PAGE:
To enthusiastic cheers and applause, six local veterans and former Japanese-American internees were awarded belated high school diplomas in a ceremony held May 18 by the Sacramento County Board of Education.
The diplomas were presented by the Sacramento County Board of Education through a program called Operation Recognition. The program acknowledges veterans who missed graduating with their high school class due to World War II, Korean War, or Vietnam War military service; and Japanese American citizens whose internment in World War II relocation camps prevented them from graduating with their hometown high school class.
"As a Vietnam veteran, this program has a deep, personal meaning for me. I served with many soldiers — men and women — whose educations were interrupted in order to serve our country," said Deputy Superintendent Marty Cavanaugh. "I am so grateful that so many of our local veterans in Sacramento County are able to take advantage of what the Operation Recognition program has to offer."
Honorees in attendance, joined by family members and friends, gathered with County Board of Education Trustees inside the David P. Meaney Education Center for a pre-ceremony reception. A flag ceremony presented by the Marine Corps League of Folsom Color Guard opened the event. Board President John C. Scribner conducted a brief meeting of the Board, during which Trustees unanimously voted to bestow diplomas.
Student speaker Adrienne Goodwin, a senior from Florin High School, in the Elk Grove Unified School District, gave a special tribute to veterans who made sacrifices during times of war by reading her award-winning essay entitled "Does America Still Have Heroes?"
"As long as there are freedom and democracy to fight for, lives to restore, problems to solve, and someone to save America we will always have heroes. Those heroes will always fight and value the spirit of America," Goodwin said in her essay.
The El Camino High School Jazz Trio provided entertainment for the reception's guests.
Trustees presented diplomas to the following individuals:
- Jeremiah Hannigan attended East Side High School in East St. Louis, Illinois, and currently lives in the Rancho Cordova/Mather area of Sacramento County. He served in the U.S. Marines from 1951 to 1954 and in the Air Force from 1955 to 1980, altogether nearly three decades of service. He is among the "most decorated" of any veteran honored through Operation Recognition. Among his honors: 3 Oak Leaf Clusters, 3 Bronze Service Stars, Vietnam Service Medal, and National Defense Service Medal with Star.
- Darrell Mann lives in the La Riviera section of Sacramento County and attended Los Angeles High School. He served as a machinist repairman on two navy ships: the U.S.S. Piedmont and the U.S.S. Cowell. Following his service, Mr. Mann went to barber college on the G.I. Bill and cut hair for 12 years in Sacramento. He then worked as a materials manager for Kaiser Hospital for nearly 30 years and is now retired.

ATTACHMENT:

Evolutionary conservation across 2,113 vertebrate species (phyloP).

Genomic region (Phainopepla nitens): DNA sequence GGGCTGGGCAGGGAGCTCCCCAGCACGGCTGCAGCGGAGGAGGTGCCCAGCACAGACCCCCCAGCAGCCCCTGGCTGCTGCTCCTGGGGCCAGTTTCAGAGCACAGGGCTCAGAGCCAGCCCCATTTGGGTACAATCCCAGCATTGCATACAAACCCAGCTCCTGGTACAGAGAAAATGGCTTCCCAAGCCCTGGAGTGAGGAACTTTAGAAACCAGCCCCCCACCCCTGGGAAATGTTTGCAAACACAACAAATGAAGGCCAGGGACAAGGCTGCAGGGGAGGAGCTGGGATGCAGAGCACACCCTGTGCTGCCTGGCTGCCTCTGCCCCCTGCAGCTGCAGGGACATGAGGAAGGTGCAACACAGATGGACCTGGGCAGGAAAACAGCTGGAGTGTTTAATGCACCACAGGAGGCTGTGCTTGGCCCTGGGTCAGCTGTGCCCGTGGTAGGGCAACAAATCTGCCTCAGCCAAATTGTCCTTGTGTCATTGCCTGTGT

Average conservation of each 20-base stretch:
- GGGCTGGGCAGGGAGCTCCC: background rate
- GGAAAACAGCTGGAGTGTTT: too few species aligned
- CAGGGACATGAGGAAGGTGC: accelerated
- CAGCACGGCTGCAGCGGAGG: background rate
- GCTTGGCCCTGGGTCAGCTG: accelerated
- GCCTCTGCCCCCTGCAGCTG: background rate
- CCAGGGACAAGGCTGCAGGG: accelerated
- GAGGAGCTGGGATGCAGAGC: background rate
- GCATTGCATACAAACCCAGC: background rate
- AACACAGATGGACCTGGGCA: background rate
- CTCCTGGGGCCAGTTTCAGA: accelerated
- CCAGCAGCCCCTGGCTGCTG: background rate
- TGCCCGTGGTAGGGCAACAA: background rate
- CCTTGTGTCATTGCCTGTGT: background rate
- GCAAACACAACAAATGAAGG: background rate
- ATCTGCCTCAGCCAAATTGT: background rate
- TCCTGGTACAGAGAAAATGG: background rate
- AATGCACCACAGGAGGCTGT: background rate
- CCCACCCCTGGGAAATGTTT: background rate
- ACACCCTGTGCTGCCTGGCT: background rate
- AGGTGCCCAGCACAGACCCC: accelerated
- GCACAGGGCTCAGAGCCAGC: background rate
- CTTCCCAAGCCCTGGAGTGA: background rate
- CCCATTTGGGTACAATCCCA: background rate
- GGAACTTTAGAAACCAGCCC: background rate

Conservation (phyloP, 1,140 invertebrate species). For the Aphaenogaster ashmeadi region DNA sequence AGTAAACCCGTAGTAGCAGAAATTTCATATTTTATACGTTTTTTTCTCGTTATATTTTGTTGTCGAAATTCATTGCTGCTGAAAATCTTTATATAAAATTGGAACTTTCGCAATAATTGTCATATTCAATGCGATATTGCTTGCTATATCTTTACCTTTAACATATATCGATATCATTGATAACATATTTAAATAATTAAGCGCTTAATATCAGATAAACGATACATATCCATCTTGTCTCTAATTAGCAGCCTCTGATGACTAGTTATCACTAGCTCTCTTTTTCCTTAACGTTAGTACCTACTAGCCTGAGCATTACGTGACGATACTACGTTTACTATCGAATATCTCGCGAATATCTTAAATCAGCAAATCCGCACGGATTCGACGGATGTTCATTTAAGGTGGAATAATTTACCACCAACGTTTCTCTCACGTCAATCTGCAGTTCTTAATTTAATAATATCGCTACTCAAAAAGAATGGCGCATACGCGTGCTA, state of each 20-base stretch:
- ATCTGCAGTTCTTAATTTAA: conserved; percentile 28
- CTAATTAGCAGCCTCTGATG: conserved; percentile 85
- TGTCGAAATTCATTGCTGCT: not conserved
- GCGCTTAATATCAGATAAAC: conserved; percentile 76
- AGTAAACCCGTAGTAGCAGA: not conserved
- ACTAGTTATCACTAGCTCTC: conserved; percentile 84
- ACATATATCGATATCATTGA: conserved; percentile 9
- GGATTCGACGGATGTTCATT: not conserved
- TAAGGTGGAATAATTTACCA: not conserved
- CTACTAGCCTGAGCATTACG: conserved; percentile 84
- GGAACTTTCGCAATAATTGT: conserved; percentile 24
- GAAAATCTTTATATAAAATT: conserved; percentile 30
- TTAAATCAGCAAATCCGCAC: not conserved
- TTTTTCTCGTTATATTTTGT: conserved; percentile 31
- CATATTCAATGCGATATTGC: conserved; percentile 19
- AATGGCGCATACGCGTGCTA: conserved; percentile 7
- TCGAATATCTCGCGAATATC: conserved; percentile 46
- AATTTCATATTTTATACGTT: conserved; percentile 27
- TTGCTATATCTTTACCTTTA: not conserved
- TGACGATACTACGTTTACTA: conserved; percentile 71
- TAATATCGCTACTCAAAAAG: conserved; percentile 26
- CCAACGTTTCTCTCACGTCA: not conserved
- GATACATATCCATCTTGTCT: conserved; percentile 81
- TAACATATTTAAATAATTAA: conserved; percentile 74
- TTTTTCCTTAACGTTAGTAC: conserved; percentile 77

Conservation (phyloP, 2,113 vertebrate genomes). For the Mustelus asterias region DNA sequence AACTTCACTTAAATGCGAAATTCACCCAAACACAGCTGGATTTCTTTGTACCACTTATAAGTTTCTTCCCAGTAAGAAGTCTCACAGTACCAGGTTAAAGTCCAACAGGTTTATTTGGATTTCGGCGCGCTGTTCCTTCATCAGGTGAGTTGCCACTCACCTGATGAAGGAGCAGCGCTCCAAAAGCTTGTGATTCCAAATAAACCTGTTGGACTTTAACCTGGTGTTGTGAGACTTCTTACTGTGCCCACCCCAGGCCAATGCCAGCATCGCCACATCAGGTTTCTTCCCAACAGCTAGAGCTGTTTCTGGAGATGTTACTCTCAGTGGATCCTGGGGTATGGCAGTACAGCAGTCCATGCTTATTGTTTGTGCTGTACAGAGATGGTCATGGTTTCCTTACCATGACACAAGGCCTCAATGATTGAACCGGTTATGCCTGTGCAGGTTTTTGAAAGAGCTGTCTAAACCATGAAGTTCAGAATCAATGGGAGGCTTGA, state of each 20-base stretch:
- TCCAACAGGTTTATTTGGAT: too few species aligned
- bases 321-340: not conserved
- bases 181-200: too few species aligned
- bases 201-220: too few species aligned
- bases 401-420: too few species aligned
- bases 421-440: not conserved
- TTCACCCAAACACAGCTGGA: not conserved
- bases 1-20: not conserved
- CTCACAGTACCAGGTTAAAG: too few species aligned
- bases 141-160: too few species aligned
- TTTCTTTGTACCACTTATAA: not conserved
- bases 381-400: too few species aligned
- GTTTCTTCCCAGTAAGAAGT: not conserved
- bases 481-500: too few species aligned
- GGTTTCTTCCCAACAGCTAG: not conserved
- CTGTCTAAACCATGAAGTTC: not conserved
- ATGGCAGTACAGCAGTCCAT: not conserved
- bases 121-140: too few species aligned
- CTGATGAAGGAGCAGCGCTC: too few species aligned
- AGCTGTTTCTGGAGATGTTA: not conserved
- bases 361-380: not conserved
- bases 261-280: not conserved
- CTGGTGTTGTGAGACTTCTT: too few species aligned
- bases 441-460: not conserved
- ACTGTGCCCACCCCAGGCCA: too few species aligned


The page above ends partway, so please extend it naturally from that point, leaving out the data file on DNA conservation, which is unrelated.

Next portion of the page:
- Ben Tadamitsu Ogata attended Woodland High School and was recruited as a Japanese language interpreter by the U.S. Army while he and his family were interned in the Tule Lake Relocation Center, during World War II. He served in that duty in occupied Japan. At the time of the internment, Ben had left high school to support his family after his father died. He never re-entered high school as planned. Following his service, Ben and his wife Shizuko (also known as Suzie) started a business. They were the founders of the original Suzie Burger eatery in Sacramento. Ben passed away in 1986. Accepting his diploma was his daughter Taniya Ogata Robinson.
- Albert Weaser attended Bend High School in Bend, Oregon. He currently resides in the Foothill Farms area of Sacramento County. Mr. Weaser earned many awards during his military service: the Purple Heart, Vietnam Service Medal, National Defense Service Medal, Vietnam Campaign Medal, and the Rifle Sharpshooter Medal. He was presented with his diploma at a County Board of Education meeting last December to enable him to qualify for student aid. He had decided to enroll in community college at the young age of 63.
- Jonathan Welense graduated from Galileo High School in San Francisco and grew up in Novato. He left high school to serve in the U.S. Navy and served as a mechanic on three Navy ships during the Korean War. Following his service and without a high school diploma, Mr. Welense earned an A.A. degree and worked for the federal government managing federal buildings, several of them in Sacramento, where he spent much time.
- Herbert Willock attended Grant High School and currently resides in the Natomas area. He was a corporal when he left active duty for the Army Reserve in 1955 and continued to support the military for 35 years as a civilian employee at McClellan Air Force Base, here in Sacramento County. He is now retired. In his decades of work, he served as an inspector and supervisor in the supply and warehouse units. Education has always been important to Mr. Willock because he has always made time to attend night classes and continuing education courses at McClellan.
Operation Recognition was adopted unanimously in October 2001 by the Sacramento County Board of Education and has since expanded to include recognition of qualifying Vietnam War veterans. Operation Recognition high school diplomas are authorized by the California Education Code § 51430 and § 51440.
The Sacramento County Board of Education has thus far provided Operation Recognition high school diplomas to 148 individuals, including six posthumous awards. Those interested in applying for an Operation Recognition diploma for themselves or a qualifying family member should call (916) 228-2416.